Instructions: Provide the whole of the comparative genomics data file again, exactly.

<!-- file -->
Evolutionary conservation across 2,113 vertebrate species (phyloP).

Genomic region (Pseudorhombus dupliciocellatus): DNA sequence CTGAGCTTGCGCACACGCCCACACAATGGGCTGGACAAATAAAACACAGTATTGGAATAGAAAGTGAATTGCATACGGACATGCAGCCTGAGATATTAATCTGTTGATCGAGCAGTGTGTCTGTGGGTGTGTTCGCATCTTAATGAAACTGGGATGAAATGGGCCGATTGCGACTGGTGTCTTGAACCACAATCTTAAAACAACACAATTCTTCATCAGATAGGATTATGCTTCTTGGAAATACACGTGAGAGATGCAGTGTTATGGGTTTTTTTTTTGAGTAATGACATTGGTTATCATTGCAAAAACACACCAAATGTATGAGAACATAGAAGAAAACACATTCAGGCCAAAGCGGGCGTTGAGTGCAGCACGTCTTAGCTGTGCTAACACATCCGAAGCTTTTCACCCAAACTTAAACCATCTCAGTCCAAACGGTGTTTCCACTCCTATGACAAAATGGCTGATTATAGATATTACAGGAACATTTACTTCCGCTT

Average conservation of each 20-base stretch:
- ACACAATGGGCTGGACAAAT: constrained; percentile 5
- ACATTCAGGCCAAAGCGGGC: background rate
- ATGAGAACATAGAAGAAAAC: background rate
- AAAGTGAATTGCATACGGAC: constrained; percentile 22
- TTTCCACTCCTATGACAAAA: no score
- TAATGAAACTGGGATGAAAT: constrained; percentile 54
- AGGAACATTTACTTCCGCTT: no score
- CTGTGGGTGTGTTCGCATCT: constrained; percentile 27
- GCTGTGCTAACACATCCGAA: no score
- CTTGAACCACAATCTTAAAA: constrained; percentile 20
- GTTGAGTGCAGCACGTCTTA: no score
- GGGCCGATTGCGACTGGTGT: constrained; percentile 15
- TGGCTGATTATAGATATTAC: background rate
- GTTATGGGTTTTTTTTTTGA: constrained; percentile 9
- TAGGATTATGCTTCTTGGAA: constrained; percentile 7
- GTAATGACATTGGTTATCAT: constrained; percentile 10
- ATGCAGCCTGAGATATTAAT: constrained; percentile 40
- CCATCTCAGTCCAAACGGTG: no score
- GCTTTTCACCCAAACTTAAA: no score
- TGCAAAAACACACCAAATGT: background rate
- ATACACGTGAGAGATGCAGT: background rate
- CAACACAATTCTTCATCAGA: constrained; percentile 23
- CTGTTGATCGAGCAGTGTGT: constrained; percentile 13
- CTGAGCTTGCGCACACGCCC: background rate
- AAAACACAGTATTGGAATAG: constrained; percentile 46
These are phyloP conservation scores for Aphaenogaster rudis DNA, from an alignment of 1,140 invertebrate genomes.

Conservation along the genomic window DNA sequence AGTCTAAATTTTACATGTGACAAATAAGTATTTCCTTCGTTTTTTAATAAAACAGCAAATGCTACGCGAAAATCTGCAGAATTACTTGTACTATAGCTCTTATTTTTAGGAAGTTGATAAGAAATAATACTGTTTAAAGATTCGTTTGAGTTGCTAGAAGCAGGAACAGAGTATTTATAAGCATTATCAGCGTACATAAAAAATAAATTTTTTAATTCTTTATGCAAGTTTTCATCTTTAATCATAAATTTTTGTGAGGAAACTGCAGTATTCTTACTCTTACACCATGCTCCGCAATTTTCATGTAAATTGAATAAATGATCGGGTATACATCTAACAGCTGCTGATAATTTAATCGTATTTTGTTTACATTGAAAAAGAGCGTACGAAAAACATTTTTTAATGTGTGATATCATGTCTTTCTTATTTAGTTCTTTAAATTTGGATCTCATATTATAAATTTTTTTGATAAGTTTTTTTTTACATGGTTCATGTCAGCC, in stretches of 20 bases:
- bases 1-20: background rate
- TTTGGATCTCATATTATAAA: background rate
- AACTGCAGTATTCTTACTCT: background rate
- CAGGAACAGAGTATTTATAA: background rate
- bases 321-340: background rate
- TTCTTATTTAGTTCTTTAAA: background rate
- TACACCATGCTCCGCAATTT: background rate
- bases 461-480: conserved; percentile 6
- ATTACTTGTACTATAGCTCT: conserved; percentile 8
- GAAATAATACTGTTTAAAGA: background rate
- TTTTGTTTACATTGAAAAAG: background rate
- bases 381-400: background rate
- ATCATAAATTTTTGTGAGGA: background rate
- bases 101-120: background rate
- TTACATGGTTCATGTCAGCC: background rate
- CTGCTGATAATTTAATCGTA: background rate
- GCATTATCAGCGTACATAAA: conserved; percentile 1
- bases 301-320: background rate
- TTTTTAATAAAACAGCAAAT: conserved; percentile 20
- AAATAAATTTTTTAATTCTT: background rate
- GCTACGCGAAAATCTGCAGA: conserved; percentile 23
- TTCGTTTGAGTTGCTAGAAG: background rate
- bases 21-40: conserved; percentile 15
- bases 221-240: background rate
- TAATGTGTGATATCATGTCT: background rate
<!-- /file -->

Evolutionary conservation across 2,113 vertebrate species (phyloP).

Genomic region (Pseudorhombus dupliciocellatus): DNA sequence CTGAGCTTGCGCACACGCCCACACAATGGGCTGGACAAATAAAACACAGTATTGGAATAGAAAGTGAATTGCATACGGACATGCAGCCTGAGATATTAATCTGTTGATCGAGCAGTGTGTCTGTGGGTGTGTTCGCATCTTAATGAAACTGGGATGAAATGGGCCGATTGCGACTGGTGTCTTGAACCACAATCTTAAAACAACACAATTCTTCATCAGATAGGATTATGCTTCTTGGAAATACACGTGAGAGATGCAGTGTTATGGGTTTTTTTTTTGAGTAATGACATTGGTTATCATTGCAAAAACACACCAAATGTATGAGAACATAGAAGAAAACACATTCAGGCCAAAGCGGGCGTTGAGTGCAGCACGTCTTAGCTGTGCTAACACATCCGAAGCTTTTCACCCAAACTTAAACCATCTCAGTCCAAACGGTGTTTCCACTCCTATGACAAAATGGCTGATTATAGATATTACAGGAACATTTACTTCCGCTT

Average conservation of each 20-base stretch:
- ACACAATGGGCTGGACAAAT: constrained; percentile 5
- ACATTCAGGCCAAAGCGGGC: background rate
- ATGAGAACATAGAAGAAAAC: background rate
- AAAGTGAATTGCATACGGAC: constrained; percentile 22
- TTTCCACTCCTATGACAAAA: no score
- TAATGAAACTGGGATGAAAT: constrained; percentile 54
- AGGAACATTTACTTCCGCTT: no score
- CTGTGGGTGTGTTCGCATCT: constrained; percentile 27
- GCTGTGCTAACACATCCGAA: no score
- CTTGAACCACAATCTTAAAA: constrained; percentile 20
- GTTGAGTGCAGCACGTCTTA: no score
- GGGCCGATTGCGACTGGTGT: constrained; percentile 15
- TGGCTGATTATAGATATTAC: background rate
- GTTATGGGTTTTTTTTTTGA: constrained; percentile 9
- TAGGATTATGCTTCTTGGAA: constrained; percentile 7
- GTAATGACATTGGTTATCAT: constrained; percentile 10
- ATGCAGCCTGAGATATTAAT: constrained; percentile 40
- CCATCTCAGTCCAAACGGTG: no score
- GCTTTTCACCCAAACTTAAA: no score
- TGCAAAAACACACCAAATGT: background rate
- ATACACGTGAGAGATGCAGT: background rate
- CAACACAATTCTTCATCAGA: constrained; percentile 23
- CTGTTGATCGAGCAGTGTGT: constrained; percentile 13
- CTGAGCTTGCGCACACGCCC: background rate
- AAAACACAGTATTGGAATAG: constrained; percentile 46
These are phyloP conservation scores for Aphaenogaster rudis DNA, from an alignment of 1,140 invertebrate genomes.

Conservation along the genomic window DNA sequence AGTCTAAATTTTACATGTGACAAATAAGTATTTCCTTCGTTTTTTAATAAAACAGCAAATGCTACGCGAAAATCTGCAGAATTACTTGTACTATAGCTCTTATTTTTAGGAAGTTGATAAGAAATAATACTGTTTAAAGATTCGTTTGAGTTGCTAGAAGCAGGAACAGAGTATTTATAAGCATTATCAGCGTACATAAAAAATAAATTTTTTAATTCTTTATGCAAGTTTTCATCTTTAATCATAAATTTTTGTGAGGAAACTGCAGTATTCTTACTCTTACACCATGCTCCGCAATTTTCATGTAAATTGAATAAATGATCGGGTATACATCTAACAGCTGCTGATAATTTAATCGTATTTTGTTTACATTGAAAAAGAGCGTACGAAAAACATTTTTTAATGTGTGATATCATGTCTTTCTTATTTAGTTCTTTAAATTTGGATCTCATATTATAAATTTTTTTGATAAGTTTTTTTTTACATGGTTCATGTCAGCC, in stretches of 20 bases:
- bases 1-20: background rate
- TTTGGATCTCATATTATAAA: background rate
- AACTGCAGTATTCTTACTCT: background rate
- CAGGAACAGAGTATTTATAA: background rate
- bases 321-340: background rate
- TTCTTATTTAGTTCTTTAAA: background rate
- TACACCATGCTCCGCAATTT: background rate
- bases 461-480: conserved; percentile 6
- ATTACTTGTACTATAGCTCT: conserved; percentile 8
- GAAATAATACTGTTTAAAGA: background rate
- TTTTGTTTACATTGAAAAAG: background rate
- bases 381-400: background rate
- ATCATAAATTTTTGTGAGGA: background rate
- bases 101-120: background rate
- TTACATGGTTCATGTCAGCC: background rate
- CTGCTGATAATTTAATCGTA: background rate
- GCATTATCAGCGTACATAAA: conserved; percentile 1
- bases 301-320: background rate
- TTTTTAATAAAACAGCAAAT: conserved; percentile 20
- AAATAAATTTTTTAATTCTT: background rate
- GCTACGCGAAAATCTGCAGA: conserved; percentile 23
- TTCGTTTGAGTTGCTAGAAG: background rate
- bases 21-40: conserved; percentile 15
- bases 221-240: background rate
- TAATGTGTGATATCATGTCT: background rate